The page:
PortCities London
UKBristolHartlepoolLiverpoolLondonSouthampton
You are here:  PortCities London home > The working Thames
Text Only About this Site Feedback
Explore this site
About maritime London
Early port
Tudor and Stuart port
18th-century port
19th-century port
20th-century port
People and places
Port communities
Crime and punishment
Leisure, health and housing
Thames art, literature and architecture
The working Thames
London's docks and shipping
Trades, industries and institutions
Port of science and discovery
Historical events
Ceremony and catastrophe
London in war and conflict
Fun and games
Things to do
Timeline games
Matching games
Send an e-card

Captain James Cook

Greatest explorer of his age
Cook's early life and career
Cook and the Pacific voyages
HM Bark 'Endeavour'
Science and natural history on Cook's voyages
Navigation
The aftermath
Cook's later years
*
Send this story to a friendSend this story to a friend
Printer-friendly versionPrinter-friendly version
View this story in picturesView this story in pictures

Cook's later years

Retirement... but not for long

John Montagu, fourth Earl of Sandwich, 1718-92, First Lord of the Admiralty.
View full size image John Montagu, Fourth Earl of Sandwich, 1718-92, First Lord of the Admiralty. © NMM
After his second great voyage to the Pacific from 1772 to 1775, Cook was made a captain of Greenwich Hospital. The idea was to reward him with a respectable retirement post while he wrote the official account of the voyage.

However, Cook stayed in the job for little more than a few months. He was soon tempted out of retirement for a third voyage by Lord Sandwich who had long been a great supporter and patron of Cook's (Cook acknowledged his debt to the Earl when he 'discovered' the Hawaiian islands and called them the Sandwich Islands).

The Tschuktschi and their habitations.
View full size imageCook visited Siberia during his search for the North-West Passage.
The plan was to look for the North-West Passage between the Pacific and Atlantic oceans. The British government had offered a prize of £20,000 if a navigable passage could be found.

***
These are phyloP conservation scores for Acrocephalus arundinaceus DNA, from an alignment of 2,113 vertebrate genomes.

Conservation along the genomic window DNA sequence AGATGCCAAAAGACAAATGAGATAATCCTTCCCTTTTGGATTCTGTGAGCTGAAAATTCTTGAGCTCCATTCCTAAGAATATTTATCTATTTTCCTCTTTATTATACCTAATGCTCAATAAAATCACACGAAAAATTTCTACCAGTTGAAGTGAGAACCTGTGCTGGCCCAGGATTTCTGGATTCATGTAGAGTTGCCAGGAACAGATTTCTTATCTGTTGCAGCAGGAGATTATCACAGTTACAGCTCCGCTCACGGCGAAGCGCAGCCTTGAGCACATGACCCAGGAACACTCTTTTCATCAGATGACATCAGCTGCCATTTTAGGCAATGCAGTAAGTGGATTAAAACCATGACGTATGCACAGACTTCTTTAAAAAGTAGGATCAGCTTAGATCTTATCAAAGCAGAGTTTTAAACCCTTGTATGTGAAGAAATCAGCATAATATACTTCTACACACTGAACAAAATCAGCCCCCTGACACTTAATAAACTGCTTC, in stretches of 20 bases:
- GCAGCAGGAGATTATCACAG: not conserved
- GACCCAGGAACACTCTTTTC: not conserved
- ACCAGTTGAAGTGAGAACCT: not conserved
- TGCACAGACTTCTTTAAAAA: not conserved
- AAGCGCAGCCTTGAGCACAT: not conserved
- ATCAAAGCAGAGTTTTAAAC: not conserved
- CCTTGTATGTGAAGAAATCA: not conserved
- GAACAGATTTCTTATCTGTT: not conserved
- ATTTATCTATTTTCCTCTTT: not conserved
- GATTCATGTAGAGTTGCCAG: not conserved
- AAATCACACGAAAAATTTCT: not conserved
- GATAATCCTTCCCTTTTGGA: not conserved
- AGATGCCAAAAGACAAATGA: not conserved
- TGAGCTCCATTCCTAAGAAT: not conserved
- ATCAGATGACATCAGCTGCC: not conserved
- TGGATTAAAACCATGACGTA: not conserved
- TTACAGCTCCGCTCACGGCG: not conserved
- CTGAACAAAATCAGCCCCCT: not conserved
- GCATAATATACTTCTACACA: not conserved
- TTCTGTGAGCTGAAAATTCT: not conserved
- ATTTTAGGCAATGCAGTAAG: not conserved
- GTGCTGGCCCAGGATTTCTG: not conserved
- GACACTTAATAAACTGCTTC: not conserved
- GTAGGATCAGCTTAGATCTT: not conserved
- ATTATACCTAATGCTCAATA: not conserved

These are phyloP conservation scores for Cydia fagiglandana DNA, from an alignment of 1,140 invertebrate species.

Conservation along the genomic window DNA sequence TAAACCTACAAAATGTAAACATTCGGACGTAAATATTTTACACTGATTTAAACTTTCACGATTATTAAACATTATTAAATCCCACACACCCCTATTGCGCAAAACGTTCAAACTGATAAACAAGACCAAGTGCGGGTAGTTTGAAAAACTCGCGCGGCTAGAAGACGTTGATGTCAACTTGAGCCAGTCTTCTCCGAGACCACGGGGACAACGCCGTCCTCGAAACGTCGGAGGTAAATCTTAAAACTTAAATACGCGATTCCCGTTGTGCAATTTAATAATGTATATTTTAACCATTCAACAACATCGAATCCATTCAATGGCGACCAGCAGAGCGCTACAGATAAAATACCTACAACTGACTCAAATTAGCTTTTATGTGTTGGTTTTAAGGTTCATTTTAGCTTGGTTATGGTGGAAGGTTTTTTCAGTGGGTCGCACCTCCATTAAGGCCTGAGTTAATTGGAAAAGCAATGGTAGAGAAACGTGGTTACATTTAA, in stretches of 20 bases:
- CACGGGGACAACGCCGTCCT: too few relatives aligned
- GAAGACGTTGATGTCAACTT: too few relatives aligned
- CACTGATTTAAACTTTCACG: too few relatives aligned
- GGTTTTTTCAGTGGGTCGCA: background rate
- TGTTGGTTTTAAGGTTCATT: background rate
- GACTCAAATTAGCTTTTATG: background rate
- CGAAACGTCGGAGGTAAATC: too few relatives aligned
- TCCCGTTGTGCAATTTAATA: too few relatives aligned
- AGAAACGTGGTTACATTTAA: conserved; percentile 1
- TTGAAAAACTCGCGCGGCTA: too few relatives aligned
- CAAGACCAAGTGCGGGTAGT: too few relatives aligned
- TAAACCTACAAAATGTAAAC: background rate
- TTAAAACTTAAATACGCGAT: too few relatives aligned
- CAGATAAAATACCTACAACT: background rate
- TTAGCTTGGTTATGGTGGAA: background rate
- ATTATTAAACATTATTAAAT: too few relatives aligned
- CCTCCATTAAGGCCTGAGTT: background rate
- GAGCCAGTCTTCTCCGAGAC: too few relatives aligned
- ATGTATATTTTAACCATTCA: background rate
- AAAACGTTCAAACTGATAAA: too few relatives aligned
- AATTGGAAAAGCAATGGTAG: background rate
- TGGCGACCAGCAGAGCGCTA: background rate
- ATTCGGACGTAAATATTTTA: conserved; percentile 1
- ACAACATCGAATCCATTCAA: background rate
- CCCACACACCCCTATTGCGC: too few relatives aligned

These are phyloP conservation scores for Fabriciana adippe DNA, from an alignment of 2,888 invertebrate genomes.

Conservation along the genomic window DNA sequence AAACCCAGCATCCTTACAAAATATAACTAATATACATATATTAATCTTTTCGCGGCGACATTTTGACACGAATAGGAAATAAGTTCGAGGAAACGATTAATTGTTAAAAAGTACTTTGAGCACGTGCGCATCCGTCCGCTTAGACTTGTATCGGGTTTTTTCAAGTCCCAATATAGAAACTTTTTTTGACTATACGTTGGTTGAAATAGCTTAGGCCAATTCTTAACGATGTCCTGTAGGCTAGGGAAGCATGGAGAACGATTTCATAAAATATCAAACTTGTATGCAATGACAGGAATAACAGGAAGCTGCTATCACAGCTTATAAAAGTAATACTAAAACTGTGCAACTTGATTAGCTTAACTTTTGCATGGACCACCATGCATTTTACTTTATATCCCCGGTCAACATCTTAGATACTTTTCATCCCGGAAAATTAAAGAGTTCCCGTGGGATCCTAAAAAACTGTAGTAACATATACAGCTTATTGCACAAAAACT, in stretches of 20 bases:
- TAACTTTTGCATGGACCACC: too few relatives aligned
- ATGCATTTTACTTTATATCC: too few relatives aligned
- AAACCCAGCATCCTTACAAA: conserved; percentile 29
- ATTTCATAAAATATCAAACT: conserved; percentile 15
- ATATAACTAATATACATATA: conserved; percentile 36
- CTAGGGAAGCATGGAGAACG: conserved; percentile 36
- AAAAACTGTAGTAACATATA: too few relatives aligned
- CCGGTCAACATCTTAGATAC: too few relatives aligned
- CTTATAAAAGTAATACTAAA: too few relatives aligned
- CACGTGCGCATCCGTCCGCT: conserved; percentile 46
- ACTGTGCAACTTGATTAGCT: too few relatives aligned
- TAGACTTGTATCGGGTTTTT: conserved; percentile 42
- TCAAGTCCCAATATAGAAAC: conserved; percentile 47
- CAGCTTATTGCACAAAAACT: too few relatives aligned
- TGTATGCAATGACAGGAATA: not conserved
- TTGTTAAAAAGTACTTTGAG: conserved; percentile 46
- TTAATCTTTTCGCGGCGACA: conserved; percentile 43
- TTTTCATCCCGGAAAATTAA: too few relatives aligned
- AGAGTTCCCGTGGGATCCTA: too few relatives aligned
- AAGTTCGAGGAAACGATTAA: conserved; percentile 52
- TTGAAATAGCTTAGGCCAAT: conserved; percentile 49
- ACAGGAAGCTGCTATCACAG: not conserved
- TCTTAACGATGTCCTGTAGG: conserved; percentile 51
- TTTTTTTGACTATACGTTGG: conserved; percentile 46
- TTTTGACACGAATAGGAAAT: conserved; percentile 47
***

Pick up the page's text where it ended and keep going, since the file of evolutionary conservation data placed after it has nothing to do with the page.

We now know that at least seven such passages exist, although until recent years they have only been practicable for ships such as icebreakers and nuclear submarines.

The death of James Cook

The Death of Captain James Cook
View full size imageThe death of Cook in Hawaii.
James Cook was killed on the beach of Hawaii's Keleakekua Bay on 14 February 1779. The reasons why he was killed are still hotly debated, but what is certain is that his death had a great impact in London. 

George III is said to have wept at the news and Zoffany's huge unfinished canvas, shown here, was only one of a large number of paintings, engravings, plays, poems and commemorative ware to show a national sense of loss at the death of the 'great explorer'. 

 

Useful links

Page 8 of 8. Previous page

*
*
Glossary
Engraving

Find out more
Fact fileCaptain James Cook
Surveyor of Australia and the Pacific
*
*
*
Fact fileHM Bark ‘Endeavour’
Captain Cook's ship for sailing to the South Seas
*
*
*
GalleriesFamous Thames ships
The great and the good
*
*
*
GalleriesDeptford Royal Dockyard collection
*
*
*
StoriesDeptford and Woolwich: London's Royal Dockyards
The rise and decline of Henry VIII's Dockyards
*
*
*
GalleriesThe transit of Venus
See the first photographs of a transit of Venus, taken by astronomers of the Royal Observatory, Greenwich, in 1874
*
*
Related Resources
Related Galleries6 Galleries
Related Images58 Images
*
*
8
National Maritime Museum/Royal Observatory GreenwichNew Opportunities Fund 
Legal & CopyrightPartner sites:BristolHartlepoolLiverpoolSouthamptonAbout this SiteFeedbackText Only